A mega-airport is planned, with six parallel runways and initial capacity for 100 million passengers annually, more than double the passenger throughput at the existing main Manila airport, Ninoy Aquino International Airport, the busiest in the Philippines. With a budget of P735.63 billion (US$14.2 billion) the new airport in Bulacan is the country’s most expensive transport project to date, by far the most costly of eight infrastructure projects approved as part of the Build, Build, Build (BBB) programme on 25th April by the National Economic and Development Authority (NEDA) Board, chaired by President Rodrigo Duterte.

San Miguel Corp (SMC), the Philippines’ biggest company by revenue – a conglomerate with interests spanning infrastructure, real estate, mining, petroleum, power and food & beverages – is set to build, operate and maintain Bulacan airport and aerotropolis. The plan spans 2,500 hectares, comprising 1,168 hectares allocated for the airport and 1,332 hectares for an adjoining ‘airport city’. The video below includes a graphic showing the basic layout.

SMC’s unsolicited proposal to build Bulacan Airport, revealed after scrutiny by the Department of Transportation in November 2017, featured additional SMC projects, in the form of the obligatory surface transportation network that is inherent to the aerotropolis development model. An SMC-built expressway linking the airport to the North Luzon Expressway is planned, which would in turn link to SMC-backed Metro Rail Transit Line-7. By the time NEDA approved the Bulacan airport proposal in April 2018 the expressway project specified a revenue stream for SMC, an 8.4 kilometre airport toll road. NEDA gave SMC’s proposal for Bulacan airport the green light in spite of Department of Finance concerns that the project is to be implemented by SMC subsidiary San Miguel Holdings Corp, whose capitalization is smaller than the airport project.

Clark Airport – another aerotropolis, another new metropolis

Some potential Bulacan Airport investors were cautious about the project because expansion of Clark Airport could serve similar markets. NEDA has approved US$241 million expansion of Clark Airport as another priority under Build, Build, Build. Finance Secretary Carlos Dominguez highlighted Clark Airport growth at an Asian Development Bank briefing saying “Clark will will soon be the showcase of the Duterte administration’s economic strategy”. In December  2017 the government awarded the GMR-Megawide consortium the construction contract for trebling Clark Airport’s capacity from current 4 million passengers annually to 12 million by 2020. President and CEO of Clark Airport, Alexander Cauguiran, has stated larger-scale expansion plans, for increasing capacity to 80 million passengers annually upon completion of a fourth phase of development.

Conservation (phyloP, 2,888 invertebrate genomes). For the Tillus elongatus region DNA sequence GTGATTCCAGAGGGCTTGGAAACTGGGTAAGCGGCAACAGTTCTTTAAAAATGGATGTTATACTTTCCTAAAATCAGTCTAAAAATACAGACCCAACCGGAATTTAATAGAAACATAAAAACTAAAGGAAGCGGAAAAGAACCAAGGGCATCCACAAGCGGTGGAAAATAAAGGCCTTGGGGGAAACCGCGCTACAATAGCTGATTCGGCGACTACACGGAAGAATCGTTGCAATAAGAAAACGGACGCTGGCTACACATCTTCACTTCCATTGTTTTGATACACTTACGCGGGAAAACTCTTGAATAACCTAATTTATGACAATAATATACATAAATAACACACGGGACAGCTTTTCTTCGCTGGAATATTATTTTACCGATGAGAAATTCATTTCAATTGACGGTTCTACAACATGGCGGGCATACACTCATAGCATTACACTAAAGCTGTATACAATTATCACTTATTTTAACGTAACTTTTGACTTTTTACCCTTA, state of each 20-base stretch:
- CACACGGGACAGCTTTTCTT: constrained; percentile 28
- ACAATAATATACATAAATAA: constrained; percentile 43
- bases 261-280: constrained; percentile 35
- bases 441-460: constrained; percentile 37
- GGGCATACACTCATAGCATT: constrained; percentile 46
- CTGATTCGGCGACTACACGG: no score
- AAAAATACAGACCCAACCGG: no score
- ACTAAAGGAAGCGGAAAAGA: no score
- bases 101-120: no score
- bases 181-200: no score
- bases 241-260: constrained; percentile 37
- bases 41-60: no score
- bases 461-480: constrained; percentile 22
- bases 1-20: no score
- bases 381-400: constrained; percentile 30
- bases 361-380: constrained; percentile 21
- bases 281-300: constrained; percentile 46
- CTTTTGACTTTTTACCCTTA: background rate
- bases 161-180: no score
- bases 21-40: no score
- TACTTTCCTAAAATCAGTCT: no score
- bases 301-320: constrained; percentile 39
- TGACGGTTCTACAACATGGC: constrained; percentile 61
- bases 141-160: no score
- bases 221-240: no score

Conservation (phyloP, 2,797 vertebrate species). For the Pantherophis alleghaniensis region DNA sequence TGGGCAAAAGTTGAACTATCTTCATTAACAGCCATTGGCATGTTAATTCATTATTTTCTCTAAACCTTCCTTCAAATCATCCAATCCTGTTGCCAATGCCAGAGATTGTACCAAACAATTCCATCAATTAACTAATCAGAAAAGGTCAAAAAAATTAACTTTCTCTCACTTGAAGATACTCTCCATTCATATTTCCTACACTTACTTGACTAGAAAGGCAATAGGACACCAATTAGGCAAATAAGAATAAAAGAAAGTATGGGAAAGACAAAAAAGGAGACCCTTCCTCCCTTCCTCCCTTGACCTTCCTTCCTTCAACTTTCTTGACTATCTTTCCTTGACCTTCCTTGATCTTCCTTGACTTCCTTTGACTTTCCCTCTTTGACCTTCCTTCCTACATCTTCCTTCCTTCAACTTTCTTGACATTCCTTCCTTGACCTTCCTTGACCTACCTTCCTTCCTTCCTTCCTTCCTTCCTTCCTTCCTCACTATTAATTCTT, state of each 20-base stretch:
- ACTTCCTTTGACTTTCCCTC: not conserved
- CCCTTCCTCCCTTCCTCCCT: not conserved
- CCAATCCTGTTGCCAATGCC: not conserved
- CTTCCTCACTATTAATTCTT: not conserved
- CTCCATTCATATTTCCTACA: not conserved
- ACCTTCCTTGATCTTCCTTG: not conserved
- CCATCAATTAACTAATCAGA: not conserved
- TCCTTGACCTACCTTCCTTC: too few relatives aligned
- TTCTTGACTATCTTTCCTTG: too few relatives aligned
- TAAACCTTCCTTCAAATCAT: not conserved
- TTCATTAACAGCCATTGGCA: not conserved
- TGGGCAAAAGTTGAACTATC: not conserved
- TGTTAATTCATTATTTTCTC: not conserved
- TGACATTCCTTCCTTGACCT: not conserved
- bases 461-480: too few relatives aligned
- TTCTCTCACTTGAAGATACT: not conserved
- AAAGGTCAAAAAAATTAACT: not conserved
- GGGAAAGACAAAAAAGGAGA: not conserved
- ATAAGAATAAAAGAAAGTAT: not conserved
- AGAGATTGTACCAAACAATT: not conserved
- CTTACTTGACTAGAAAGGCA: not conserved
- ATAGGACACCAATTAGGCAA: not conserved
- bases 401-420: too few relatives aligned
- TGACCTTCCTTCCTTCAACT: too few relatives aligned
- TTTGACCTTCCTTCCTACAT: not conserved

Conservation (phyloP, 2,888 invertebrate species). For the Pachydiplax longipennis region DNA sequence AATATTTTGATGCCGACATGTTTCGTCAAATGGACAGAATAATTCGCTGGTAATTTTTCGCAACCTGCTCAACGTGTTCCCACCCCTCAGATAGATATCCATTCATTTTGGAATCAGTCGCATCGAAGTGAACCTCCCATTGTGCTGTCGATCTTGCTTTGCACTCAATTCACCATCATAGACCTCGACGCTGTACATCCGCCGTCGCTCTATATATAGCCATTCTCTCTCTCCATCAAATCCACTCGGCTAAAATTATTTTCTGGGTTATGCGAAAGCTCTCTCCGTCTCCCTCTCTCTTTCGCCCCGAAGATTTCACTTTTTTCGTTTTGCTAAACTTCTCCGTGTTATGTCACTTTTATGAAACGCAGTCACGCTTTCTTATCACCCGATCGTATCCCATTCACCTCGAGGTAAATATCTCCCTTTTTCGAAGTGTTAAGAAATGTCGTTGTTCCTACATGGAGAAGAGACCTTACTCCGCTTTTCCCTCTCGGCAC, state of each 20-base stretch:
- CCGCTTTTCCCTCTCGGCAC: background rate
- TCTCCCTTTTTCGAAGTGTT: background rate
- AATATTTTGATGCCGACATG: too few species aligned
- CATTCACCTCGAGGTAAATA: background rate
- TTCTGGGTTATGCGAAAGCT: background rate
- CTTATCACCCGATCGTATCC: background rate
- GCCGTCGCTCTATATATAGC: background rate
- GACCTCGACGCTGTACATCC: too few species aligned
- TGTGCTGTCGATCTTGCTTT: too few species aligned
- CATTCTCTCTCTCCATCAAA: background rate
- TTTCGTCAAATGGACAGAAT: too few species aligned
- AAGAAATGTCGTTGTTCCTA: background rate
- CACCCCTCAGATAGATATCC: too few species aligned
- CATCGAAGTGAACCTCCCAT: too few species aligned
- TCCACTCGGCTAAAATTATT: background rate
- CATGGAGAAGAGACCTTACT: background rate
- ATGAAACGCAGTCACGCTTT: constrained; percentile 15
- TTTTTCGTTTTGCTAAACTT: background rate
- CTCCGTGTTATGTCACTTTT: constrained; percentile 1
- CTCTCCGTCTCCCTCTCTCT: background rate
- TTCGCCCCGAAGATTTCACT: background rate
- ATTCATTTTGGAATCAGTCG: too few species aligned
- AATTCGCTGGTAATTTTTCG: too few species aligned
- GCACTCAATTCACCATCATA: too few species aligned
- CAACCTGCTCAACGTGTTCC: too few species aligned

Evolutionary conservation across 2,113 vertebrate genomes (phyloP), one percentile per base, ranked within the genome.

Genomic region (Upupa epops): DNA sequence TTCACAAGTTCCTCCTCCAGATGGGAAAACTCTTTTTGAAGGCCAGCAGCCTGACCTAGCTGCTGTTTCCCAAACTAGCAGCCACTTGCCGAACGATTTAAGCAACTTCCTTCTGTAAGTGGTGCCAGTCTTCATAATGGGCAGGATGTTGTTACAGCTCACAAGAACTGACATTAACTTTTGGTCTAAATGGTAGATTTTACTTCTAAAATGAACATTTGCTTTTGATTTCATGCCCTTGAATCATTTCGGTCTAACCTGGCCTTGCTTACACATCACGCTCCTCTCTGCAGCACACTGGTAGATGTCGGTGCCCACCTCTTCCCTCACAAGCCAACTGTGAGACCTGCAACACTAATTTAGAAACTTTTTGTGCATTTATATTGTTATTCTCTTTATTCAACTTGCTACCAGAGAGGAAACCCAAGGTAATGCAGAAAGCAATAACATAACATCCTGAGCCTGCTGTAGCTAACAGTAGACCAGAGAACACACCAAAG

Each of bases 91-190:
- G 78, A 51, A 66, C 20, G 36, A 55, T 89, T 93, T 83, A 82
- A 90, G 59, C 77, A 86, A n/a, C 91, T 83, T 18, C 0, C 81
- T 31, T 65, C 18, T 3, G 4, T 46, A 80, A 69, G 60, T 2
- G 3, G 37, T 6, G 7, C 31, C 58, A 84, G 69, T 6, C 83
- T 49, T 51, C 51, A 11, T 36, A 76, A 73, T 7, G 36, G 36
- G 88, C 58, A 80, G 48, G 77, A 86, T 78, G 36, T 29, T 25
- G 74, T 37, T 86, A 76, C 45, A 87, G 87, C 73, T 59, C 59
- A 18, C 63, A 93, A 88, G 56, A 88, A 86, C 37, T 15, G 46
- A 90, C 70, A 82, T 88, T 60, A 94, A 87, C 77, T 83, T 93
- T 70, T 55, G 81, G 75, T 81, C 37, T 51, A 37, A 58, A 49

A former US military base which is already an economic hub, Clark Airport is also being developed as an aerotropolis, encompassed within a wider area already primed with surface transportation infrastructure and lavish incentives for investors. Clark Airport is part of Clark Freeport, a 4,400 hectare tax and duty incentivized area. Further development of Clark Freeport is prioritized in NEDA supported infrastructure projects; the US$957 million Subic-Clark railway, connecting to the Philippines other freeport zone, has been approved. Clark Freeport adjoins a larger area, the 27,600 hectare Clark Special Economic Zone, where firms can avail themselves of a generous suite of tax breaks including income tax and corporate income tax holidays of up to eight years and exemptions from local government taxes.

In April 2015, as the government infused P1.2 billion (US$27 million) for a low cost passenger terminal, it was reported that the government was ‘pouring investments into Clark aerotropolis’ development’. Nearly three years later, in March 2018, the Bases Conversion and Development Authority (BCDA) pitched Clark Airport to global investors as an ‘airport city’ and ‘growth center’. BCDA senior vice president John Bingcang said “Clark is on its way to becoming Asia’s next aerotropolis with the development not only of the airport, but the Clark Freeport as well” and invited investment in construction of a US$67 million access road to another airport city component, the “smart, green, and resilient” New Clark City. At completion covering an area of 93 square kilometres, planners envisage that New Clark City will be larger than Manhattan, housing 2 million people. Claims that the new metropolis will be sustainable, reduce carbon emissions and ‘pollution-free’, are undermined by aviation dependence. New Clark City is regarded by BCDA as complementing expansion of the airport.

Land disputes and displacement